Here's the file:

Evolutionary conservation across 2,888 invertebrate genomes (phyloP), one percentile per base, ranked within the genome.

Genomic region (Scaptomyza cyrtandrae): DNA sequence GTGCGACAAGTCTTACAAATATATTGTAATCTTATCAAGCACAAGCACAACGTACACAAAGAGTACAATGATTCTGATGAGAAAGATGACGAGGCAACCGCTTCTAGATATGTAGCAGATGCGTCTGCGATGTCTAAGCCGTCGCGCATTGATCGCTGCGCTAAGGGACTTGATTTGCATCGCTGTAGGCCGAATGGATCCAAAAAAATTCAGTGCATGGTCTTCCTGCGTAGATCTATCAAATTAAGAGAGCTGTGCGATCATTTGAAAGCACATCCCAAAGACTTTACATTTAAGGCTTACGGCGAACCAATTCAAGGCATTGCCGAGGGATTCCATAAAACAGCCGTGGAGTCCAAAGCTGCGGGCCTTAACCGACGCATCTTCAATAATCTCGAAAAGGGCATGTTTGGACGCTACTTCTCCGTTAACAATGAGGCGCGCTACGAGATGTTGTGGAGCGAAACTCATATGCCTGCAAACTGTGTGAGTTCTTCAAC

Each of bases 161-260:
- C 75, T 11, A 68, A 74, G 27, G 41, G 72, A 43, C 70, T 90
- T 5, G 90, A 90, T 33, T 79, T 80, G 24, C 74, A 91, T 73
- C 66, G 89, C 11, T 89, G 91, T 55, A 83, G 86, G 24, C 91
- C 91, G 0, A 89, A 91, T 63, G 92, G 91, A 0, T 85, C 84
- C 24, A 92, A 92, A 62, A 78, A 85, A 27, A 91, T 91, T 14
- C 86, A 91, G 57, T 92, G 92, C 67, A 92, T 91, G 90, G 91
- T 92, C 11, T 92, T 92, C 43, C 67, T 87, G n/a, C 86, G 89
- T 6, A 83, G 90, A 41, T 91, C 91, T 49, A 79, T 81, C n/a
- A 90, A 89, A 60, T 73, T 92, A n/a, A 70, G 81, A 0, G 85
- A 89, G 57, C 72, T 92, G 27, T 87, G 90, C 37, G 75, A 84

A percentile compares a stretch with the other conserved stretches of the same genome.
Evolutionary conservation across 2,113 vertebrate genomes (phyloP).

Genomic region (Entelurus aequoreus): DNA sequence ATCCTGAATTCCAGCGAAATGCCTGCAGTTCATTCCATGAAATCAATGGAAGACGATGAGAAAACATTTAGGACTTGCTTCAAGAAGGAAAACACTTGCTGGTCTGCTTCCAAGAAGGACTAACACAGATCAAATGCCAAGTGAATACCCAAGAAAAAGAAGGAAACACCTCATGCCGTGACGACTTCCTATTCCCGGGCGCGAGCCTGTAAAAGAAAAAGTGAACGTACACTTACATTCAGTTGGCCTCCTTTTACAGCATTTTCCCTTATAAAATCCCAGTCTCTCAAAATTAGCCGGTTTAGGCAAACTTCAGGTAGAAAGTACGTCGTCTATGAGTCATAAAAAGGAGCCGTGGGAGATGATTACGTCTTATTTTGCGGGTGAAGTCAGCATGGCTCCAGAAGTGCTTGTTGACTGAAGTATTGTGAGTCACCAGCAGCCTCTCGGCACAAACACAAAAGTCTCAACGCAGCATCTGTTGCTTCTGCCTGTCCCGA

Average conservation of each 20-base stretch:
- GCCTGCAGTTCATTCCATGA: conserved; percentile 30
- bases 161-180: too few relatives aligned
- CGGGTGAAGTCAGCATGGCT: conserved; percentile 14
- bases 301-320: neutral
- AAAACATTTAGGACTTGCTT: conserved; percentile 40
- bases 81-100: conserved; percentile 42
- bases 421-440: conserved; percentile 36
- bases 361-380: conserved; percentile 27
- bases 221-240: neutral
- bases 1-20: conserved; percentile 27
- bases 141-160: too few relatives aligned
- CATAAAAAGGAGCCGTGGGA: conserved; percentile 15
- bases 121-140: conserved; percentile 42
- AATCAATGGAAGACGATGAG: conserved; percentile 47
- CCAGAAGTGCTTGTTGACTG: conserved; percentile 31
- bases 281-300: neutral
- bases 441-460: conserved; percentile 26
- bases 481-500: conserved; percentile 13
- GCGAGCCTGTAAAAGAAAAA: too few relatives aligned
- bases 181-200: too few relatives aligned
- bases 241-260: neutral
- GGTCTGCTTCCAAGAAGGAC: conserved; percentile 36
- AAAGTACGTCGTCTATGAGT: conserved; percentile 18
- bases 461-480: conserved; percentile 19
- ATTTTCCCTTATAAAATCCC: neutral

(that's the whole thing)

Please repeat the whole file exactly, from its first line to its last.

Evolutionary conservation across 2,888 invertebrate genomes (phyloP), one percentile per base, ranked within the genome.

Genomic region (Scaptomyza cyrtandrae): DNA sequence GTGCGACAAGTCTTACAAATATATTGTAATCTTATCAAGCACAAGCACAACGTACACAAAGAGTACAATGATTCTGATGAGAAAGATGACGAGGCAACCGCTTCTAGATATGTAGCAGATGCGTCTGCGATGTCTAAGCCGTCGCGCATTGATCGCTGCGCTAAGGGACTTGATTTGCATCGCTGTAGGCCGAATGGATCCAAAAAAATTCAGTGCATGGTCTTCCTGCGTAGATCTATCAAATTAAGAGAGCTGTGCGATCATTTGAAAGCACATCCCAAAGACTTTACATTTAAGGCTTACGGCGAACCAATTCAAGGCATTGCCGAGGGATTCCATAAAACAGCCGTGGAGTCCAAAGCTGCGGGCCTTAACCGACGCATCTTCAATAATCTCGAAAAGGGCATGTTTGGACGCTACTTCTCCGTTAACAATGAGGCGCGCTACGAGATGTTGTGGAGCGAAACTCATATGCCTGCAAACTGTGTGAGTTCTTCAAC

Each of bases 161-260:
- C 75, T 11, A 68, A 74, G 27, G 41, G 72, A 43, C 70, T 90
- T 5, G 90, A 90, T 33, T 79, T 80, G 24, C 74, A 91, T 73
- C 66, G 89, C 11, T 89, G 91, T 55, A 83, G 86, G 24, C 91
- C 91, G 0, A 89, A 91, T 63, G 92, G 91, A 0, T 85, C 84
- C 24, A 92, A 92, A 62, A 78, A 85, A 27, A 91, T 91, T 14
- C 86, A 91, G 57, T 92, G 92, C 67, A 92, T 91, G 90, G 91
- T 92, C 11, T 92, T 92, C 43, C 67, T 87, G n/a, C 86, G 89
- T 6, A 83, G 90, A 41, T 91, C 91, T 49, A 79, T 81, C n/a
- A 90, A 89, A 60, T 73, T 92, A n/a, A 70, G 81, A 0, G 85
- A 89, G 57, C 72, T 92, G 27, T 87, G 90, C 37, G 75, A 84

A percentile compares a stretch with the other conserved stretches of the same genome.
Evolutionary conservation across 2,113 vertebrate genomes (phyloP).

Genomic region (Entelurus aequoreus): DNA sequence ATCCTGAATTCCAGCGAAATGCCTGCAGTTCATTCCATGAAATCAATGGAAGACGATGAGAAAACATTTAGGACTTGCTTCAAGAAGGAAAACACTTGCTGGTCTGCTTCCAAGAAGGACTAACACAGATCAAATGCCAAGTGAATACCCAAGAAAAAGAAGGAAACACCTCATGCCGTGACGACTTCCTATTCCCGGGCGCGAGCCTGTAAAAGAAAAAGTGAACGTACACTTACATTCAGTTGGCCTCCTTTTACAGCATTTTCCCTTATAAAATCCCAGTCTCTCAAAATTAGCCGGTTTAGGCAAACTTCAGGTAGAAAGTACGTCGTCTATGAGTCATAAAAAGGAGCCGTGGGAGATGATTACGTCTTATTTTGCGGGTGAAGTCAGCATGGCTCCAGAAGTGCTTGTTGACTGAAGTATTGTGAGTCACCAGCAGCCTCTCGGCACAAACACAAAAGTCTCAACGCAGCATCTGTTGCTTCTGCCTGTCCCGA

Average conservation of each 20-base stretch:
- GCCTGCAGTTCATTCCATGA: conserved; percentile 30
- bases 161-180: too few relatives aligned
- CGGGTGAAGTCAGCATGGCT: conserved; percentile 14
- bases 301-320: neutral
- AAAACATTTAGGACTTGCTT: conserved; percentile 40
- bases 81-100: conserved; percentile 42
- bases 421-440: conserved; percentile 36
- bases 361-380: conserved; percentile 27
- bases 221-240: neutral
- bases 1-20: conserved; percentile 27
- bases 141-160: too few relatives aligned
- CATAAAAAGGAGCCGTGGGA: conserved; percentile 15
- bases 121-140: conserved; percentile 42
- AATCAATGGAAGACGATGAG: conserved; percentile 47
- CCAGAAGTGCTTGTTGACTG: conserved; percentile 31
- bases 281-300: neutral
- bases 441-460: conserved; percentile 26
- bases 481-500: conserved; percentile 13
- GCGAGCCTGTAAAAGAAAAA: too few relatives aligned
- bases 181-200: too few relatives aligned
- bases 241-260: neutral
- GGTCTGCTTCCAAGAAGGAC: conserved; percentile 36
- AAAGTACGTCGTCTATGAGT: conserved; percentile 18
- bases 461-480: conserved; percentile 19
- ATTTTCCCTTATAAAATCCC: neutral